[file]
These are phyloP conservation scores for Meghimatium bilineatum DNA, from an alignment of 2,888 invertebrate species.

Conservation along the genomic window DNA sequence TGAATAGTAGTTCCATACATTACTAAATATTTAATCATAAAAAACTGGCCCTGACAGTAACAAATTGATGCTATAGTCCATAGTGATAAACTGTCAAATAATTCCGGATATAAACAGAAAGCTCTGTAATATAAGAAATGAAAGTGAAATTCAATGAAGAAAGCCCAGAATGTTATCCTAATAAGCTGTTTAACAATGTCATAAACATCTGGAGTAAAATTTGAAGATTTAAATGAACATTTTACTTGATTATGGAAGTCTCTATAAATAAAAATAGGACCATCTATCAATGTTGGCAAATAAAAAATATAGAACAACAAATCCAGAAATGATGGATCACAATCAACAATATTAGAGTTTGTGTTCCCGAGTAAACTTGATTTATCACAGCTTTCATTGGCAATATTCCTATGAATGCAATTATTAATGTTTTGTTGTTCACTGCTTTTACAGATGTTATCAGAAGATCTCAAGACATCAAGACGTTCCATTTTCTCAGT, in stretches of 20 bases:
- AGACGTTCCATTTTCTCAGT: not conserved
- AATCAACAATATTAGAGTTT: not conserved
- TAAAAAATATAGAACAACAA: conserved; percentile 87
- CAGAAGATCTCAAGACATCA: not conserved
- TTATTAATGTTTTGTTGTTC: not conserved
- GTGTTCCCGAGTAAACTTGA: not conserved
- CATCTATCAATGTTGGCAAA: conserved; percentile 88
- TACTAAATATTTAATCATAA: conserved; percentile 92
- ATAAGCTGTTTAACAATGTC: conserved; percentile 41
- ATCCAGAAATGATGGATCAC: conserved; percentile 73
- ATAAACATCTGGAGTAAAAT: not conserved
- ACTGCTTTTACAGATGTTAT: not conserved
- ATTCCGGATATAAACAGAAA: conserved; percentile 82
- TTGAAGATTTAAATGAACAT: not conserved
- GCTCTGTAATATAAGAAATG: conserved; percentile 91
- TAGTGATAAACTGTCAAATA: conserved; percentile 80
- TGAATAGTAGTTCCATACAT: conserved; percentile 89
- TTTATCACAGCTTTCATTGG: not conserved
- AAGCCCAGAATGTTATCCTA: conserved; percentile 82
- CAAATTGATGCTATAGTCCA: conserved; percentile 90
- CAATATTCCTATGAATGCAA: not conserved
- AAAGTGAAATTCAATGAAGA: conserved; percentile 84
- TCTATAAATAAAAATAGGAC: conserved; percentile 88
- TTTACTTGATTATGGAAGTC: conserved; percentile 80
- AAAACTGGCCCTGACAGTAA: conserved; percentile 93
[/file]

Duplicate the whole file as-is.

These are phyloP conservation scores for Meghimatium bilineatum DNA, from an alignment of 2,888 invertebrate species.

Conservation along the genomic window DNA sequence TGAATAGTAGTTCCATACATTACTAAATATTTAATCATAAAAAACTGGCCCTGACAGTAACAAATTGATGCTATAGTCCATAGTGATAAACTGTCAAATAATTCCGGATATAAACAGAAAGCTCTGTAATATAAGAAATGAAAGTGAAATTCAATGAAGAAAGCCCAGAATGTTATCCTAATAAGCTGTTTAACAATGTCATAAACATCTGGAGTAAAATTTGAAGATTTAAATGAACATTTTACTTGATTATGGAAGTCTCTATAAATAAAAATAGGACCATCTATCAATGTTGGCAAATAAAAAATATAGAACAACAAATCCAGAAATGATGGATCACAATCAACAATATTAGAGTTTGTGTTCCCGAGTAAACTTGATTTATCACAGCTTTCATTGGCAATATTCCTATGAATGCAATTATTAATGTTTTGTTGTTCACTGCTTTTACAGATGTTATCAGAAGATCTCAAGACATCAAGACGTTCCATTTTCTCAGT, in stretches of 20 bases:
- AGACGTTCCATTTTCTCAGT: not conserved
- AATCAACAATATTAGAGTTT: not conserved
- TAAAAAATATAGAACAACAA: conserved; percentile 87
- CAGAAGATCTCAAGACATCA: not conserved
- TTATTAATGTTTTGTTGTTC: not conserved
- GTGTTCCCGAGTAAACTTGA: not conserved
- CATCTATCAATGTTGGCAAA: conserved; percentile 88
- TACTAAATATTTAATCATAA: conserved; percentile 92
- ATAAGCTGTTTAACAATGTC: conserved; percentile 41
- ATCCAGAAATGATGGATCAC: conserved; percentile 73
- ATAAACATCTGGAGTAAAAT: not conserved
- ACTGCTTTTACAGATGTTAT: not conserved
- ATTCCGGATATAAACAGAAA: conserved; percentile 82
- TTGAAGATTTAAATGAACAT: not conserved
- GCTCTGTAATATAAGAAATG: conserved; percentile 91
- TAGTGATAAACTGTCAAATA: conserved; percentile 80
- TGAATAGTAGTTCCATACAT: conserved; percentile 89
- TTTATCACAGCTTTCATTGG: not conserved
- AAGCCCAGAATGTTATCCTA: conserved; percentile 82
- CAAATTGATGCTATAGTCCA: conserved; percentile 90
- CAATATTCCTATGAATGCAA: not conserved
- AAAGTGAAATTCAATGAAGA: conserved; percentile 84
- TCTATAAATAAAAATAGGAC: conserved; percentile 88
- TTTACTTGATTATGGAAGTC: conserved; percentile 80
- AAAACTGGCCCTGACAGTAA: conserved; percentile 93